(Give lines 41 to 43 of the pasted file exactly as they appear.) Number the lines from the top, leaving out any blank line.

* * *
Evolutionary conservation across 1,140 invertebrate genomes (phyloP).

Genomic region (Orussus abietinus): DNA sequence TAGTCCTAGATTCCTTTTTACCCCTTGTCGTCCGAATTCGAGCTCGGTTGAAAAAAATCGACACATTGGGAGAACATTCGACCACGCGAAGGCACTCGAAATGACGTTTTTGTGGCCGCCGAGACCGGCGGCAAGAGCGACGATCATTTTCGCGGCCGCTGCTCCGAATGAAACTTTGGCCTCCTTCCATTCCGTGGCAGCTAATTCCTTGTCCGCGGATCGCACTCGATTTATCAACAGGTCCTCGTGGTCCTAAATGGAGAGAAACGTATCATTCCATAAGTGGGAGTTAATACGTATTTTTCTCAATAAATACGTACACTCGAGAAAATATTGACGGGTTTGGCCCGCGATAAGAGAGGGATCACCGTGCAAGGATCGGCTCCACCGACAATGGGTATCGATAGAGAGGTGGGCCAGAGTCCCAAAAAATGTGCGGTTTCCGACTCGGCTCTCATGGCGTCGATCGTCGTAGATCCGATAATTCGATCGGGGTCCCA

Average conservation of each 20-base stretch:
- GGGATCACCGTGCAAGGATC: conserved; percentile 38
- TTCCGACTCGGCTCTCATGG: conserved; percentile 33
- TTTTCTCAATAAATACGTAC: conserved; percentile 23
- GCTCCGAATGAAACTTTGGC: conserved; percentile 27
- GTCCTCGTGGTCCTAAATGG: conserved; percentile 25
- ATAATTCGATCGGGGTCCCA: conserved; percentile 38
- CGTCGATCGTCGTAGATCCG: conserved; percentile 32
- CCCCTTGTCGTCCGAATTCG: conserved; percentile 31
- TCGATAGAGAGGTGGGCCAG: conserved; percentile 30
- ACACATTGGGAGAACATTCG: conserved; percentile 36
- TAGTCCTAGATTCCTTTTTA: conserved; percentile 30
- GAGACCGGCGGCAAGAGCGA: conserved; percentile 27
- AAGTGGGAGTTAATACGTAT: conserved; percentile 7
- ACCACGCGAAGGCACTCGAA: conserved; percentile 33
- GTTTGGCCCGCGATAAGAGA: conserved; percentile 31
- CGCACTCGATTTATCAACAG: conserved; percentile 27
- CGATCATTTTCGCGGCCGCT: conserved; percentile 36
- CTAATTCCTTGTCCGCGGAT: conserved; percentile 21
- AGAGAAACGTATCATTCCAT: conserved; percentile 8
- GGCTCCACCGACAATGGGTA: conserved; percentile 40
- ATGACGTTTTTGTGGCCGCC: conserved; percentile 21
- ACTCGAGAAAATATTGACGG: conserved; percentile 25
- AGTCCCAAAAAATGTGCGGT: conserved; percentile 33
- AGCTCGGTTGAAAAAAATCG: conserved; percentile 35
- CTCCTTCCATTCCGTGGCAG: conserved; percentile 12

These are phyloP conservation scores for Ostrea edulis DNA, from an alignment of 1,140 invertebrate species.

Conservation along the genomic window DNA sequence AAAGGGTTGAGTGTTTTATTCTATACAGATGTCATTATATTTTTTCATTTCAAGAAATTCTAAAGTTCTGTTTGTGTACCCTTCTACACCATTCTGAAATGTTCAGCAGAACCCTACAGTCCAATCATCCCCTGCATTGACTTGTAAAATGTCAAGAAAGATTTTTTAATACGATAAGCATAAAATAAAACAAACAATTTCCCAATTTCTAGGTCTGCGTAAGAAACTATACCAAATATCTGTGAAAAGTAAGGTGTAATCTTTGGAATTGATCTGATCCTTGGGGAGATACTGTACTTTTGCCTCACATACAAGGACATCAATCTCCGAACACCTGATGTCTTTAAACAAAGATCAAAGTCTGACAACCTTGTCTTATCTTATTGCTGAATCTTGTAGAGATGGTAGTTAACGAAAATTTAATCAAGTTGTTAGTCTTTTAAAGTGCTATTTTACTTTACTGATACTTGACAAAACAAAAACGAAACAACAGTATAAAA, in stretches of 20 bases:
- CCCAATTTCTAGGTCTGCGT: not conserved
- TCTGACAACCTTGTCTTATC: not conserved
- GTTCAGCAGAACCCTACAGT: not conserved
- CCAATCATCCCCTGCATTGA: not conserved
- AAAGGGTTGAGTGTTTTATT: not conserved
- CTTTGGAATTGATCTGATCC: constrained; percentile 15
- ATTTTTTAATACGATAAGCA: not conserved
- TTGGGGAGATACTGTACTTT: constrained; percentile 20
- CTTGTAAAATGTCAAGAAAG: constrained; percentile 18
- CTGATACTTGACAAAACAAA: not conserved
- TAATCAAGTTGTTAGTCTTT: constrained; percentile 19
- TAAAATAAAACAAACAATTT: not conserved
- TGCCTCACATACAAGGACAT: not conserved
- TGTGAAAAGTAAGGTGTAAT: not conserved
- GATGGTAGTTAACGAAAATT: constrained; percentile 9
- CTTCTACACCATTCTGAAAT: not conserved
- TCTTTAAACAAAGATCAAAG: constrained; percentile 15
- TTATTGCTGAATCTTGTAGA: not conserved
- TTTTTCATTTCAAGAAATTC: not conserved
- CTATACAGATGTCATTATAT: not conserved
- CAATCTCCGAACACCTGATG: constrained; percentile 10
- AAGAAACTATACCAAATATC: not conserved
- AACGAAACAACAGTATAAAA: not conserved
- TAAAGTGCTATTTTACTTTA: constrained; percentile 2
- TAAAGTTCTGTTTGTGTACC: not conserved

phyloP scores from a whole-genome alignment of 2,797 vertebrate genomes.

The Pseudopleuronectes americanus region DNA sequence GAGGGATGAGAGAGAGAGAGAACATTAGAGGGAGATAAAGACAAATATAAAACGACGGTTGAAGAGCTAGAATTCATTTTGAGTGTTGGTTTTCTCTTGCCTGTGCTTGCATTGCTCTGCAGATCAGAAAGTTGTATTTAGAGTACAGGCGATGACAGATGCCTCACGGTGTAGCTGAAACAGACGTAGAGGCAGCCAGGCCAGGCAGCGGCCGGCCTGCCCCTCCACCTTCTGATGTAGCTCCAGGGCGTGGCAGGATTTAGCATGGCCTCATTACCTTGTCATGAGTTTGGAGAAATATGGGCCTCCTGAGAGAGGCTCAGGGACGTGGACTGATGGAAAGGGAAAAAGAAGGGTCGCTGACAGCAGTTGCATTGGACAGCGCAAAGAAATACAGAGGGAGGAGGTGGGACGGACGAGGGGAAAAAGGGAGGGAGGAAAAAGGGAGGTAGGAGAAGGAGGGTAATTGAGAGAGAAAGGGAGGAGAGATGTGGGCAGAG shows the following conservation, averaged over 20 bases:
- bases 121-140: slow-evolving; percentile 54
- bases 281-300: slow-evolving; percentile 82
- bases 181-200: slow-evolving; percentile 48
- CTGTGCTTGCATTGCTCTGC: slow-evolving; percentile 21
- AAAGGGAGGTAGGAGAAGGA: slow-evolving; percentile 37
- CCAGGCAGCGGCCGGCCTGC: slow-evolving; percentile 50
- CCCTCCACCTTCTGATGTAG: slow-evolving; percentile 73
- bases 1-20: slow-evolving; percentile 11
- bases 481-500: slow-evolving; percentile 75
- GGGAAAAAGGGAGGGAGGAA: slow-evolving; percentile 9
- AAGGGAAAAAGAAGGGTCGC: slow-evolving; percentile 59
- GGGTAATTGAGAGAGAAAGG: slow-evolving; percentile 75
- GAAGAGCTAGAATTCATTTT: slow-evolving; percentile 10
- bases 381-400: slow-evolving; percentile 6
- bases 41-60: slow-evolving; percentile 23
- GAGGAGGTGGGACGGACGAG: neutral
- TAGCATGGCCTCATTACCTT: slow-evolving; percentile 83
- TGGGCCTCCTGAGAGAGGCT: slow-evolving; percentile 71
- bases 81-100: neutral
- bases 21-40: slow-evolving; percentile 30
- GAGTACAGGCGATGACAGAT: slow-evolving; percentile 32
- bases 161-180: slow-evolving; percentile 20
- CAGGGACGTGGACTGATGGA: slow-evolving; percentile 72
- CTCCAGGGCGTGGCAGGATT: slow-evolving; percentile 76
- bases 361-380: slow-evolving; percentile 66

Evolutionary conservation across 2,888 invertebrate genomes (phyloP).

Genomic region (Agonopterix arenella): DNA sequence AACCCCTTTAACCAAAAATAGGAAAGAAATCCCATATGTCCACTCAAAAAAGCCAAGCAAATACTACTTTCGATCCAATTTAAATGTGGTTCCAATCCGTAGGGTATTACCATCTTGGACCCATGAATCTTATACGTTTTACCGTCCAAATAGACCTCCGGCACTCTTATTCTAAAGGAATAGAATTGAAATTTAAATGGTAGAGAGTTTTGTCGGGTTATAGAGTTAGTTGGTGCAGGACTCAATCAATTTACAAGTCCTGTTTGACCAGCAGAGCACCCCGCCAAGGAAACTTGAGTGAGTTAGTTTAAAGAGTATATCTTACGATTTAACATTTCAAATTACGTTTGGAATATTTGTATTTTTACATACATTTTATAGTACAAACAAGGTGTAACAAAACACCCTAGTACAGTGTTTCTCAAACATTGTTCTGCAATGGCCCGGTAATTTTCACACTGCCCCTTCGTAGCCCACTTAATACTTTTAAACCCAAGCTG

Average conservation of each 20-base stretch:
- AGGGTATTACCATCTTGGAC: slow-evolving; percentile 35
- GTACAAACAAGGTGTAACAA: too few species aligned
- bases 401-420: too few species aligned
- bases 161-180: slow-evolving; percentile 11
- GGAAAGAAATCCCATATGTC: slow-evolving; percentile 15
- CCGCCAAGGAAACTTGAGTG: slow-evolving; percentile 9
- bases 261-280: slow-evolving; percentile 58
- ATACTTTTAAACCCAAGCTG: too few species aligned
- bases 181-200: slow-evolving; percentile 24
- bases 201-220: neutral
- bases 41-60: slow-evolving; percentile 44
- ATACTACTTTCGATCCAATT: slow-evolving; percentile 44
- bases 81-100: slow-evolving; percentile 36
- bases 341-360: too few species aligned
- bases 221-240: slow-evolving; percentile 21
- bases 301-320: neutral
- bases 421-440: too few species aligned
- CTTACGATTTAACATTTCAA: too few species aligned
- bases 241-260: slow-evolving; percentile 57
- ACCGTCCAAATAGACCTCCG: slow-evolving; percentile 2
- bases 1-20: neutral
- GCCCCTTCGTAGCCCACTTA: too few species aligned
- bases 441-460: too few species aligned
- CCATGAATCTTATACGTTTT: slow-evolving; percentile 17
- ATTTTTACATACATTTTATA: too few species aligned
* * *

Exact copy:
- TAATCAAGTTGTTAGTCTTT: constrained; percentile 19
- TAAAATAAAACAAACAATTT: not conserved
- TGCCTCACATACAAGGACAT: not conserved